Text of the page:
c) Failing to provide a specimen of breath or blood under section 70(4)

Punishments for Causing Death of Another

If the offender causes the death of another person while driving a motor vehicle, the offender will face the following penalties if convicted:

1) For first time offenders – imprisonment for a period between 2 to 8 years.
2) For repeat offenders – imprisonment for a period between 4 to 15 years.
3) For serious offenders – imprisonment for a period of 1 to 2 years in addition to any punishment for the first time or repeat offenders.
4) For serious repeat offenders – imprisonment for a period of 2 to 4 years in addition to any punishment for the first time or repeat offenders.

Punishments for Causing Grievous Hurt

If the offender causes grievous hurt to another person while driving a motor vehicle, according to section 64(2A), the offender will be punished as follows if convicted:

1) For first time offenders – Imprisonment for a period between 1 to 5 years.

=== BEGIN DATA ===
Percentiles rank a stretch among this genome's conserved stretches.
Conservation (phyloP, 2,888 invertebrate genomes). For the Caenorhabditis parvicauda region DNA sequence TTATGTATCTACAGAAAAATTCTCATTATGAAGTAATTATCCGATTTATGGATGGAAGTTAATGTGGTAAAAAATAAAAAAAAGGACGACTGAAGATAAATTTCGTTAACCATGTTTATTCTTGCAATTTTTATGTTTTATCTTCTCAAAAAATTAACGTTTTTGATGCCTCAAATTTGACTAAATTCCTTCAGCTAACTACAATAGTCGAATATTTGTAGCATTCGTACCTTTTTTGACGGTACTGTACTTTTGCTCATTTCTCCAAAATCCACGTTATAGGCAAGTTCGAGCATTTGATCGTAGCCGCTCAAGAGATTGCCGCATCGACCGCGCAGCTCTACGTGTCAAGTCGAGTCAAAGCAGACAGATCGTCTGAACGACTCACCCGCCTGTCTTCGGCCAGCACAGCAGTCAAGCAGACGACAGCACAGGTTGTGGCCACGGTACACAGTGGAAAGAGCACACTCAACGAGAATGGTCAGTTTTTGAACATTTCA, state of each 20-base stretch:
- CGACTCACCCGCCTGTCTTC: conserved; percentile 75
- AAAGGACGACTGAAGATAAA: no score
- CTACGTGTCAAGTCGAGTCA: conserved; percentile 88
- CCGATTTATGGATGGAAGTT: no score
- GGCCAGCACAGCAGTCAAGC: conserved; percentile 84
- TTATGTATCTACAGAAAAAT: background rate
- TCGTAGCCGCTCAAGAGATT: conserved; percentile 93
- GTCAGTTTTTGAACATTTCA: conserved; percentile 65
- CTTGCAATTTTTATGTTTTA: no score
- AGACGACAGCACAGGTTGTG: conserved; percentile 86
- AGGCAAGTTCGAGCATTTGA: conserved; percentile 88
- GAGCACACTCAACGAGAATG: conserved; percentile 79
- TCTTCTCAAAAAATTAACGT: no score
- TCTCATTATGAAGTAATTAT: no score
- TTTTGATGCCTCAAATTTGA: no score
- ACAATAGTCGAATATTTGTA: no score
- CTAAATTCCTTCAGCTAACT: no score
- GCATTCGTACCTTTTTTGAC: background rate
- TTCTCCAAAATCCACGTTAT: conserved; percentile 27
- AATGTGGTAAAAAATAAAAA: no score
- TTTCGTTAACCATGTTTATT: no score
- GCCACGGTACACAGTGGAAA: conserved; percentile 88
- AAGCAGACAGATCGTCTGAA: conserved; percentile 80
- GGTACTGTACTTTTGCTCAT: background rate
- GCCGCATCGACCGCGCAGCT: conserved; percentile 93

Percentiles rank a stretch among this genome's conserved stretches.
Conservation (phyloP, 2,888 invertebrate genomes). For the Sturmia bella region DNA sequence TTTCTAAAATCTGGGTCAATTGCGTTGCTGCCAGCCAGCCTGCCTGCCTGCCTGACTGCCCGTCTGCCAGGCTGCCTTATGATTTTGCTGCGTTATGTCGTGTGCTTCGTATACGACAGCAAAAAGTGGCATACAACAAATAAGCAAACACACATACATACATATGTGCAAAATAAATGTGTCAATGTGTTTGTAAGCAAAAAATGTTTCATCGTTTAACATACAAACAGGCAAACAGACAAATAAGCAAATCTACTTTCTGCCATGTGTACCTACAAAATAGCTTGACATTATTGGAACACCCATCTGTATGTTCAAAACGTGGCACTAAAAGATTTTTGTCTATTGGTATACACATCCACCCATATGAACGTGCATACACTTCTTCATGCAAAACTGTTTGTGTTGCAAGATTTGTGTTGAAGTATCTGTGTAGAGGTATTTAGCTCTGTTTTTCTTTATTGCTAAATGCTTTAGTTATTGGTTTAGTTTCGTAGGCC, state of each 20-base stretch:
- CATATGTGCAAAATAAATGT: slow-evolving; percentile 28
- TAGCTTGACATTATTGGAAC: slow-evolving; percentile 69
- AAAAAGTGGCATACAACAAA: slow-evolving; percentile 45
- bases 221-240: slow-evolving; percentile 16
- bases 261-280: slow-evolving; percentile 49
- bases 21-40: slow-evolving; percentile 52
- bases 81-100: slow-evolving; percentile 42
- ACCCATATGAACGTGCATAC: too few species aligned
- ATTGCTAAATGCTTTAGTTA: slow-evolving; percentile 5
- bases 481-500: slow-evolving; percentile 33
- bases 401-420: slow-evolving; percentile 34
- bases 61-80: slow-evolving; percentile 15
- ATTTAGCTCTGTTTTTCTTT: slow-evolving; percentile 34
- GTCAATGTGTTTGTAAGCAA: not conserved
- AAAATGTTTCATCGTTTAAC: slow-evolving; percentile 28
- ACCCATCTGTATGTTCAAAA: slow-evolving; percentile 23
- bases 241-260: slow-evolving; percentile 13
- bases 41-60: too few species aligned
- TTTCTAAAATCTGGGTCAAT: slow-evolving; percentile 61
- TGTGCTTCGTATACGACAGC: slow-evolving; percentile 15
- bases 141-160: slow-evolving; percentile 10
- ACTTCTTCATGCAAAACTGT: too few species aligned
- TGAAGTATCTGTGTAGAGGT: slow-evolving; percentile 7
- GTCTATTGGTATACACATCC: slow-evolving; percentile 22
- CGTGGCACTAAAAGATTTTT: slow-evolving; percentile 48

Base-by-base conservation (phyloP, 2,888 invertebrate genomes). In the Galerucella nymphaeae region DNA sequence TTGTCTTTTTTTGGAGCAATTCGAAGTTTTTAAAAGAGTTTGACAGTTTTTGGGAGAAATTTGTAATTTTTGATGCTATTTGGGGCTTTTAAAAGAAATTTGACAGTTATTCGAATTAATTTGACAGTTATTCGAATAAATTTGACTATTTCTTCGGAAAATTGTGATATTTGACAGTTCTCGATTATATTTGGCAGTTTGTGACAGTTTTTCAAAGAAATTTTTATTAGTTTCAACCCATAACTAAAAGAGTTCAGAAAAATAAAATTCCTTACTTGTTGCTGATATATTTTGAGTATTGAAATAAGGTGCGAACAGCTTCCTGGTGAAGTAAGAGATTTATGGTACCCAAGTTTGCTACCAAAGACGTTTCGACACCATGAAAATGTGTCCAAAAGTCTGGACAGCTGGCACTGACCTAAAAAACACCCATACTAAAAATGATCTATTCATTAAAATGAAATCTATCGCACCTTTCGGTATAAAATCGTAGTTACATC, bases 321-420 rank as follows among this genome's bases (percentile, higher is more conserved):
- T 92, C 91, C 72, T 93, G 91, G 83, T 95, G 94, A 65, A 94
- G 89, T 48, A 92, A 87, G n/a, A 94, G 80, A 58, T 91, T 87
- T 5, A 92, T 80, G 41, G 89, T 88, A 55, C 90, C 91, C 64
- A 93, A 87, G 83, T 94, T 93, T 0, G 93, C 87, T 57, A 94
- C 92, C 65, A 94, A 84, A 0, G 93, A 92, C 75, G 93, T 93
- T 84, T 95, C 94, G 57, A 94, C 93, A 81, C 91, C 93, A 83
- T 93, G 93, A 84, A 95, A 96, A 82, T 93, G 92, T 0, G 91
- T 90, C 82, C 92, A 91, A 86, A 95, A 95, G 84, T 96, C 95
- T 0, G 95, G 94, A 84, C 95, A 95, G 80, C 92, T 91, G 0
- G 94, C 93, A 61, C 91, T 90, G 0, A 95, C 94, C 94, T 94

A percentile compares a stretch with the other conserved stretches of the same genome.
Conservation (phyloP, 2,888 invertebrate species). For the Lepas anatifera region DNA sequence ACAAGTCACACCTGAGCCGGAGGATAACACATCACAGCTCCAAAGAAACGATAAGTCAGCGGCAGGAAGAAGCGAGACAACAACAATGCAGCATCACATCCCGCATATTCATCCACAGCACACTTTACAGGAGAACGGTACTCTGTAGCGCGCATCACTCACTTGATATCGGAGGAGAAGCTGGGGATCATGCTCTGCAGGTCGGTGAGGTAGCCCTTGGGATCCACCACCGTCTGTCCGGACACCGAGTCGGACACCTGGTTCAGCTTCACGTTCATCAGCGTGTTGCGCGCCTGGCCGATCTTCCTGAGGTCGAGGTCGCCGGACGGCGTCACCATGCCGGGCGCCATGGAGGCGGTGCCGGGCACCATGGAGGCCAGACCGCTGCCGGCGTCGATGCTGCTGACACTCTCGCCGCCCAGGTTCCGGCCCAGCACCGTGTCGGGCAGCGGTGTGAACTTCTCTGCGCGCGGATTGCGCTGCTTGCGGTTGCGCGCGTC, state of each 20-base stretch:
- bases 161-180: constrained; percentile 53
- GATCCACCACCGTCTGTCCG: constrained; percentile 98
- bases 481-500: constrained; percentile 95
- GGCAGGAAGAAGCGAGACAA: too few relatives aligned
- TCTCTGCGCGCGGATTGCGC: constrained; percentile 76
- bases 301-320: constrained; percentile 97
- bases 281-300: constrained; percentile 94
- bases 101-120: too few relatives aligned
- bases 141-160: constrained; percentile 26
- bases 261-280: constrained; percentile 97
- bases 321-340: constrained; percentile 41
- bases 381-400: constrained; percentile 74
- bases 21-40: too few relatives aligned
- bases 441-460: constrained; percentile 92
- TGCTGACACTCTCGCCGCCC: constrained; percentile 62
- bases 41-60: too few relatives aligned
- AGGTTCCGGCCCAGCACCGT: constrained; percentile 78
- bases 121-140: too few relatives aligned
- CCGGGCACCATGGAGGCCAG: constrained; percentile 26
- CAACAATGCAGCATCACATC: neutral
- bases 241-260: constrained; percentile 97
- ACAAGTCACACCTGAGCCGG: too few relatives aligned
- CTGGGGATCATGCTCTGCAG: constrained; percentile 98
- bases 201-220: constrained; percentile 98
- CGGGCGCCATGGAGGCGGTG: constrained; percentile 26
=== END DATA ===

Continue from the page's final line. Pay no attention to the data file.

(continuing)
2) For repeat offenders – Imprisonment for a period between 2 to 10 years.
3) For serious offenders – Imprisonment for a period between 6 to 12 months and a fine of $2,000 to $10,000 in addition to any punishment for the first time or repeat offenders.
4) For serious repeat offenders – Imprisonment for a period between 1 to 2 years and a fine of $5,000 to $20,000 in addition to any punishment for the first time or repeat offenders.

Punishments for Causing Hurt

If the offender causes hurt to another person while driving a motor vehicle, according to section 64(2B), the offender will be punished as follows if convicted:

1) For first time offenders – A fine of up to $10,000 or imprisonment for a period of up to 2 years or both.
2) For repeat offenders – A fine of up to $20,000 or imprisonment for a period of up to 4 years or both.
3) For serious offenders – Imprisonment for a period of up to 12 months or a fine of $2,000 to $10,000 or both in addition to any punishment for the first time or repeat offenders.
4) For serious repeat offenders – Imprisonment for a period of up to 2 years and a fine of $5,000 to $20,000 in addition to any punishment for the first time or repeat offenders.